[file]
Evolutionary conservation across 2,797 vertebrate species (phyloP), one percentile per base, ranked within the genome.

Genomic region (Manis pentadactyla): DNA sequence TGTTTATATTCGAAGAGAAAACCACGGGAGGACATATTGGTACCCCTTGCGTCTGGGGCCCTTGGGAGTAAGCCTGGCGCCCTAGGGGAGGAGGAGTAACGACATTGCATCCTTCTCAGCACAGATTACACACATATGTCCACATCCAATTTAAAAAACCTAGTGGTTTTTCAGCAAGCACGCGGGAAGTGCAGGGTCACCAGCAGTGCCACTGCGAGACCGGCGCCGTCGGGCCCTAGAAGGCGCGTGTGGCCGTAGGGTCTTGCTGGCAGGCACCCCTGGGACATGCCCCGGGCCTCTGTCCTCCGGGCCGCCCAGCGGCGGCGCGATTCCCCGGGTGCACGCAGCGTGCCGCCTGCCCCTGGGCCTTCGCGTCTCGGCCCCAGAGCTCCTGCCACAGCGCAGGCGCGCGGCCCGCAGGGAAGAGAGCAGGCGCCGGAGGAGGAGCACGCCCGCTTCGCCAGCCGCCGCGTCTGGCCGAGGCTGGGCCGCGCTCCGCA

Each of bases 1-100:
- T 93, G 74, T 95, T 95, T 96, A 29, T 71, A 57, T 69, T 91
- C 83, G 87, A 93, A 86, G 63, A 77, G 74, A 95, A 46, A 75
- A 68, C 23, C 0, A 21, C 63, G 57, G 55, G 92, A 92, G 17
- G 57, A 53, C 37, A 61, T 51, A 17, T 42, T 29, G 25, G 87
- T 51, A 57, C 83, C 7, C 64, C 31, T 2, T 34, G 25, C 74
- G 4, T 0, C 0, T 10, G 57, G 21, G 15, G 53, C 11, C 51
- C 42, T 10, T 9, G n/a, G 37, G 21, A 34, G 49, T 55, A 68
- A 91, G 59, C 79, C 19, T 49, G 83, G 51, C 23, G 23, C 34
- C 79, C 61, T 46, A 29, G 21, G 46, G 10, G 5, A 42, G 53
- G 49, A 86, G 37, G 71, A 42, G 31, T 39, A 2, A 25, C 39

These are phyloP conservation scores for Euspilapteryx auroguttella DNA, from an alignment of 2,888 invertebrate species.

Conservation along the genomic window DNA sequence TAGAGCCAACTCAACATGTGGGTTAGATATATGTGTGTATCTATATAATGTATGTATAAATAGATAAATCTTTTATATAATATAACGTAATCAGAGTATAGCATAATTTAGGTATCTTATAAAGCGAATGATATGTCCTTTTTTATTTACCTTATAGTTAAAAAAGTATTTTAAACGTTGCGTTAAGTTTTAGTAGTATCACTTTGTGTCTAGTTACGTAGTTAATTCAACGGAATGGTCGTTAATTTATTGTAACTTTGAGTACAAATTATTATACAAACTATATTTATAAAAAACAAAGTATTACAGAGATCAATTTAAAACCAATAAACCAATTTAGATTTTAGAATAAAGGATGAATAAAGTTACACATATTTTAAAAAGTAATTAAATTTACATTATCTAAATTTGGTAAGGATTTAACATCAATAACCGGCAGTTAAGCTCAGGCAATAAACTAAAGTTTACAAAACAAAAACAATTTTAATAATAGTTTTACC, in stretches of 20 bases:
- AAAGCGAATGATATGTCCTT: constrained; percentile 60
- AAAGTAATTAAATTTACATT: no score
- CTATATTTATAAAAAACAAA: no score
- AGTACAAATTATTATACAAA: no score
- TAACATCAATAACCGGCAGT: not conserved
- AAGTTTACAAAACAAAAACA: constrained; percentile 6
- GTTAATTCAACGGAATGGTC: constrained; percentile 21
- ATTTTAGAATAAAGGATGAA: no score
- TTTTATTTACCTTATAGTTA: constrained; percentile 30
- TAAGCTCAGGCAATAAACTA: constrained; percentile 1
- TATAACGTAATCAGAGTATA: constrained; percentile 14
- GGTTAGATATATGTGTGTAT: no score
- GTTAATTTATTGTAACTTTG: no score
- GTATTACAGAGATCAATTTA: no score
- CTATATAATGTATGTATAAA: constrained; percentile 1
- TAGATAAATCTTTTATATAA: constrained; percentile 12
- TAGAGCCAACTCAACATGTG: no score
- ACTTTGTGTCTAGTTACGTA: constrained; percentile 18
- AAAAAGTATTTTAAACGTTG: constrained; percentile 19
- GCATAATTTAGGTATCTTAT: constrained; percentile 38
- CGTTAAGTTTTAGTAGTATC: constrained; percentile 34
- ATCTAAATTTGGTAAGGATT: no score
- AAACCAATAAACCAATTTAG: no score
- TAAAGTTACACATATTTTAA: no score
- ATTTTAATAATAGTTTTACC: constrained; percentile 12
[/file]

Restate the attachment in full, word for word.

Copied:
Evolutionary conservation across 2,797 vertebrate species (phyloP), one percentile per base, ranked within the genome.

Genomic region (Manis pentadactyla): DNA sequence TGTTTATATTCGAAGAGAAAACCACGGGAGGACATATTGGTACCCCTTGCGTCTGGGGCCCTTGGGAGTAAGCCTGGCGCCCTAGGGGAGGAGGAGTAACGACATTGCATCCTTCTCAGCACAGATTACACACATATGTCCACATCCAATTTAAAAAACCTAGTGGTTTTTCAGCAAGCACGCGGGAAGTGCAGGGTCACCAGCAGTGCCACTGCGAGACCGGCGCCGTCGGGCCCTAGAAGGCGCGTGTGGCCGTAGGGTCTTGCTGGCAGGCACCCCTGGGACATGCCCCGGGCCTCTGTCCTCCGGGCCGCCCAGCGGCGGCGCGATTCCCCGGGTGCACGCAGCGTGCCGCCTGCCCCTGGGCCTTCGCGTCTCGGCCCCAGAGCTCCTGCCACAGCGCAGGCGCGCGGCCCGCAGGGAAGAGAGCAGGCGCCGGAGGAGGAGCACGCCCGCTTCGCCAGCCGCCGCGTCTGGCCGAGGCTGGGCCGCGCTCCGCA

Each of bases 1-100:
- T 93, G 74, T 95, T 95, T 96, A 29, T 71, A 57, T 69, T 91
- C 83, G 87, A 93, A 86, G 63, A 77, G 74, A 95, A 46, A 75
- A 68, C 23, C 0, A 21, C 63, G 57, G 55, G 92, A 92, G 17
- G 57, A 53, C 37, A 61, T 51, A 17, T 42, T 29, G 25, G 87
- T 51, A 57, C 83, C 7, C 64, C 31, T 2, T 34, G 25, C 74
- G 4, T 0, C 0, T 10, G 57, G 21, G 15, G 53, C 11, C 51
- C 42, T 10, T 9, G n/a, G 37, G 21, A 34, G 49, T 55, A 68
- A 91, G 59, C 79, C 19, T 49, G 83, G 51, C 23, G 23, C 34
- C 79, C 61, T 46, A 29, G 21, G 46, G 10, G 5, A 42, G 53
- G 49, A 86, G 37, G 71, A 42, G 31, T 39, A 2, A 25, C 39

These are phyloP conservation scores for Euspilapteryx auroguttella DNA, from an alignment of 2,888 invertebrate species.

Conservation along the genomic window DNA sequence TAGAGCCAACTCAACATGTGGGTTAGATATATGTGTGTATCTATATAATGTATGTATAAATAGATAAATCTTTTATATAATATAACGTAATCAGAGTATAGCATAATTTAGGTATCTTATAAAGCGAATGATATGTCCTTTTTTATTTACCTTATAGTTAAAAAAGTATTTTAAACGTTGCGTTAAGTTTTAGTAGTATCACTTTGTGTCTAGTTACGTAGTTAATTCAACGGAATGGTCGTTAATTTATTGTAACTTTGAGTACAAATTATTATACAAACTATATTTATAAAAAACAAAGTATTACAGAGATCAATTTAAAACCAATAAACCAATTTAGATTTTAGAATAAAGGATGAATAAAGTTACACATATTTTAAAAAGTAATTAAATTTACATTATCTAAATTTGGTAAGGATTTAACATCAATAACCGGCAGTTAAGCTCAGGCAATAAACTAAAGTTTACAAAACAAAAACAATTTTAATAATAGTTTTACC, in stretches of 20 bases:
- AAAGCGAATGATATGTCCTT: constrained; percentile 60
- AAAGTAATTAAATTTACATT: no score
- CTATATTTATAAAAAACAAA: no score
- AGTACAAATTATTATACAAA: no score
- TAACATCAATAACCGGCAGT: not conserved
- AAGTTTACAAAACAAAAACA: constrained; percentile 6
- GTTAATTCAACGGAATGGTC: constrained; percentile 21
- ATTTTAGAATAAAGGATGAA: no score
- TTTTATTTACCTTATAGTTA: constrained; percentile 30
- TAAGCTCAGGCAATAAACTA: constrained; percentile 1
- TATAACGTAATCAGAGTATA: constrained; percentile 14
- GGTTAGATATATGTGTGTAT: no score
- GTTAATTTATTGTAACTTTG: no score
- GTATTACAGAGATCAATTTA: no score
- CTATATAATGTATGTATAAA: constrained; percentile 1
- TAGATAAATCTTTTATATAA: constrained; percentile 12
- TAGAGCCAACTCAACATGTG: no score
- ACTTTGTGTCTAGTTACGTA: constrained; percentile 18
- AAAAAGTATTTTAAACGTTG: constrained; percentile 19
- GCATAATTTAGGTATCTTAT: constrained; percentile 38
- CGTTAAGTTTTAGTAGTATC: constrained; percentile 34
- ATCTAAATTTGGTAAGGATT: no score
- AAACCAATAAACCAATTTAG: no score
- TAAAGTTACACATATTTTAA: no score
- ATTTTAATAATAGTTTTACC: constrained; percentile 12